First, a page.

• Were you able to get a sense from the data about whether there are specific groups of farmers that have been consistently less affected by rust than others?  If so, are you able to understand what they might be doing differently that has made them less vulnerable?
    From the survey results, there were three variables that seemed to be indicators of less vulnerability: (1) managing the farm following leading agronomy practices, including ongoing renovation of older plants; (2) using rust-resistant varietals; (3) applying rust controls and prevention techniques, based on previous exposure to the fungus.
  • Were you surprised – either pleasantly or unpleasantly –by any of the survey’s findings?
    I was surprised by how the extent of this year’s rust epidemic seemed to catch experienced and attentive coffee partners unawares.  It happened so fast – several coffee managers said they thought the harvest was proceeding normally and then all of a sudden their members were reporting losses of 40%!  Rust is not new to the coffeelands, so I was surprised that warning signs were not detected earlier.
  • So what will you do with these data?
    Firstly, we have shared a summary of the results with others within the company and among our partners; while the free response and self-reporting format limits the statistically relevant conclusions that can be drawn, we feel that the survey provides insight into the very real impacts that rust is having on vulnerable coffee farming families.  Within our outreach work, the data have strengthened our resolve to continue funding food security projects that support household food production and livelihood diversification, which are two strategies which will help build resilience to shocks in the coffee system like la roya.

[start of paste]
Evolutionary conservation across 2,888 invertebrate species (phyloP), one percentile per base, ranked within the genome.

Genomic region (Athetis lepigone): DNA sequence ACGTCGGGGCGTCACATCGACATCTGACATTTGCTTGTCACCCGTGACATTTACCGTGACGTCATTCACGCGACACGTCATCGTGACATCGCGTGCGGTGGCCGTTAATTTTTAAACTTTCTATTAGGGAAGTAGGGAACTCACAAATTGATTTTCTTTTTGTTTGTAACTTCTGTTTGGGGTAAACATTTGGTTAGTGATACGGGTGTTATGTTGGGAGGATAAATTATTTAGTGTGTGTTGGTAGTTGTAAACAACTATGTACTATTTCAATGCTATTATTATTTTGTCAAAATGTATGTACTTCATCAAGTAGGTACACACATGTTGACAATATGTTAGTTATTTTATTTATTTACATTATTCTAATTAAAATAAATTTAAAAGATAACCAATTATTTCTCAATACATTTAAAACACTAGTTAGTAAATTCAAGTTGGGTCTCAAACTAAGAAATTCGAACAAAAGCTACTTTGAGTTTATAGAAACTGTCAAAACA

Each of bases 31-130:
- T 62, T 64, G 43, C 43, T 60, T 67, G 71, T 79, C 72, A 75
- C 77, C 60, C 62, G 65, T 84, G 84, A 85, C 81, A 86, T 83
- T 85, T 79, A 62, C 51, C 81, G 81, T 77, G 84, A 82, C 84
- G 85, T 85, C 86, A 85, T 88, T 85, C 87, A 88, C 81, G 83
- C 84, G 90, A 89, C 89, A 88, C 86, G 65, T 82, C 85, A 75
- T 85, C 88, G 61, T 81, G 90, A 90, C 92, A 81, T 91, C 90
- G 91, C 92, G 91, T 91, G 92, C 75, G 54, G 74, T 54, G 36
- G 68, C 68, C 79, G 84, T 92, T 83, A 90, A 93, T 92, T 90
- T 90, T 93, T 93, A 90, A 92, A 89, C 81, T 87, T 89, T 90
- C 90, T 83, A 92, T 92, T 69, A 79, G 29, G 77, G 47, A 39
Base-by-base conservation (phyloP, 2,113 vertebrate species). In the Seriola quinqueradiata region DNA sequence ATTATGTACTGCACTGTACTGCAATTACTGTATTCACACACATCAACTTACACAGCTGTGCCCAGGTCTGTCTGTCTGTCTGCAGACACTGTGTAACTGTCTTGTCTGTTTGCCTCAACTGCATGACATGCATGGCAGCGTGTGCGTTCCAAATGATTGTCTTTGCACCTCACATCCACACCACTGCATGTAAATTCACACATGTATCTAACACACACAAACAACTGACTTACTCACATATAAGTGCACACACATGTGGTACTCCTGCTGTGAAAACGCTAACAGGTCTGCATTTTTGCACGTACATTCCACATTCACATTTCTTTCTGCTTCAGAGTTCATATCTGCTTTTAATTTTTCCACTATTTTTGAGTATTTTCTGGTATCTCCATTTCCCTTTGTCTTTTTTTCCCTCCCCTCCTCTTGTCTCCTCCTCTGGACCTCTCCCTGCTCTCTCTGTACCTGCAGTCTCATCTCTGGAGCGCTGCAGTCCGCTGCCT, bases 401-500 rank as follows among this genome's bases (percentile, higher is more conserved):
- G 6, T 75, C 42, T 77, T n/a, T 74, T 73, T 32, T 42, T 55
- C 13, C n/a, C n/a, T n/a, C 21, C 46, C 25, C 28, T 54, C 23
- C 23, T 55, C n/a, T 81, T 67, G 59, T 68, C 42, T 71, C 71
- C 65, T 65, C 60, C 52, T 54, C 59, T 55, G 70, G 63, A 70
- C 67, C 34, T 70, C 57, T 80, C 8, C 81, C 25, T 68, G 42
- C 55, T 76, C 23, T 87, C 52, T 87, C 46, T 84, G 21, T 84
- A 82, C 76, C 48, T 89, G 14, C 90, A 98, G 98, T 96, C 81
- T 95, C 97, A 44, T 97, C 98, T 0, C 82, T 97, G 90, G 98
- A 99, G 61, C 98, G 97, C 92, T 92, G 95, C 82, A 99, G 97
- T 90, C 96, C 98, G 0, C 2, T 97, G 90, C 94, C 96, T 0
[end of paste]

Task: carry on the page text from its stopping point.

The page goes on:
The SCAA panel in which GMCR will present the results of the survey is titled Leaf Rust: Testing our Resiliency as an Industry.  It is scheduled for Friday, 12 April 2013 at 10:30 am in room 252A.

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  • FEWS NET Special Report.
    The Famine Early Warning System Network (FEWS NET) is a part of the United States Agency for International Development, the foreign assistance arm of the U.S. State Department.  FEWS NET constantly monitors hunger in about two dozen countries that are chronically food insecure or dealing with acute threats to food security.  The issue of seasonal hunger in the coffeelands may have been a revelation for the coffee industry beginning a few years ago, but in origins like Guatemala, the folks at FEWS NET have been talking about an annual hunger season for many years.  Last month, FEWS NET issued this special report assessing the consequences of the coffee rust crisis in Central America and the likelihood it could result in severe hunger oubreaks.  Read it!  If you pay taxes, you paid for it!

I was so impressed by my visit to Nica a few weeks ago.  Even the técnicos and agrónomos in the cooperatives have so little information, and hardly know how to advise the farmers as to how to respond.  The scale and scope of the roya infestation is just not something they have dealt with before.